The highlight of the fly was a group flight of the Randy Tom warrior princesses. Several of us have purchased Randy’s kites over the years and we just happened to have them in our kite bags. I am happy to say I have two of the warrior princess kites and both of them were in the air on this day.
Before leaving I brought out my Rainbow Revolution quad line kite. It’s a special kite I got from a friend and don’t fly it very often. Because I was flying it, there was no one to get a photo. I guess I’ll just have to work out a remote camera arrangement. Though I’d rather carry extra kites than extra camera equipment.
It was a grand day and we stayed longer than usual, enjoying the sunshine. Here’s to hoping that it is a sign of more grand days to come.
The weather and the holiday preparations kept us from doing any flying for a couple of weeks. But Christmas Day was sunny and warm-“ish” and gave us a pretty nice day to spend on the beach. The only thing missing was the wind. It was either very, very light or it was non-existent. Luckily I have a special kite bag just for days like that. Filled with kites that prefer days like that. (It’s not a very big bag, I must say.) So Christmas Day was spent with friends, flying what we could and enjoying time on the winter beach.
I’m pretty sure you already know which kites I flew this day. There have been quite a few low wind days this past year and I have taken photos of them every time they have been in the air. But on this day I dug out a kite I haven’t flown in a long time. A first generation super-light wind kite, the Chiroptera by Will Sturdy. Will began designing and building kites when he was in high school. He went on to college and a career and quit the kite building business. But now I hear he has re-designed this kite and is building it again. Perfecting it as a zero wind kite for all the indoor kite flyers. I anchored this kite to a sand bag and it flew for the longest time with the least attention.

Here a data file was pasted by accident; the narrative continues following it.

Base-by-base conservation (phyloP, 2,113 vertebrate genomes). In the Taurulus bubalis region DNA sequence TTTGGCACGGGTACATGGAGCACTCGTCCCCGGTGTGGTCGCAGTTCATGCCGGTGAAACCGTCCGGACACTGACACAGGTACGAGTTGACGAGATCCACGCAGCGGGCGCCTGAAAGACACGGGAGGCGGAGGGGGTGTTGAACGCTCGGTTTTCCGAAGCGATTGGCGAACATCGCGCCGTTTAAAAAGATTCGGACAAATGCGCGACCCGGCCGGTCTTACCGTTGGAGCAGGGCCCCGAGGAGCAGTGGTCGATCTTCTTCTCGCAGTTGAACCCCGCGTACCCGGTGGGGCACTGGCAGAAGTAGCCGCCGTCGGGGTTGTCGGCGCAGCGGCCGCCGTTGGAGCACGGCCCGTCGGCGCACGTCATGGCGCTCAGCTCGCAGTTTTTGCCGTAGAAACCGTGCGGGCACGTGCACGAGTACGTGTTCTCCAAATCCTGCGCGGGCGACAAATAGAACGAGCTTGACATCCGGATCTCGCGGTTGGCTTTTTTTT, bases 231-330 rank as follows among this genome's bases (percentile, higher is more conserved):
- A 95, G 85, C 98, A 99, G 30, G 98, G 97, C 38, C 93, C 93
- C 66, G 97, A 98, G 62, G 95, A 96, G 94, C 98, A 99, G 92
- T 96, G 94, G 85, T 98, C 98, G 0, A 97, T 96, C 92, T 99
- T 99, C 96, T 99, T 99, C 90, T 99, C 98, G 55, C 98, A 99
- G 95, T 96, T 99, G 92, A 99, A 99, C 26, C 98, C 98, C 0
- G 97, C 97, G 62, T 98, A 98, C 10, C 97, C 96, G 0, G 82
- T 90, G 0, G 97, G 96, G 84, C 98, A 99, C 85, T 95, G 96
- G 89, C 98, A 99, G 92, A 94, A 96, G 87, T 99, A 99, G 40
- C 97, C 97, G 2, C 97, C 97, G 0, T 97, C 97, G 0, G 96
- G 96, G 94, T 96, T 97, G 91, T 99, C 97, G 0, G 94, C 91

I tried to anchor my other kites in order to get a photo of them all together. However, they needed a bit more attention as the wind would gust and then let up. Much like a person breathing. (Mother Nature – breathing.) So the most I could do was two kites in the air at one time. That was enough to catch the eye of the people walking the beach. The Phoenix and the Dunton-Taylor box kites were easy to launch and stayed up pretty well until the wind dropped below one mph. The Wala II took a lot more work and I had to remove the streamer tail.
I really love the winter beach. It is peaceful and relativity empty, not crowded with vacationers. Of course, there is more space to fly kites but also the pace of life seems to slow down on a winter beach. Another reason to like the winter is the ability to drive on the beach. After one purchases a vehicle pass from the local municipality. This reduces a lot of heavy lifting and carrying of the kite bags. And, if need be, provides a convenient anchor for those very large kites.
The biggest hazard to driving on the beach is getting on and off the beach. There are a limited number of access points. This is a good thing as it keeps random vehicles off the sand dunes and controls the flow of traffic. However, as people use these access points, the sand can become soft and even a four-wheel drive vehicle with an experienced beach driver can get stuck.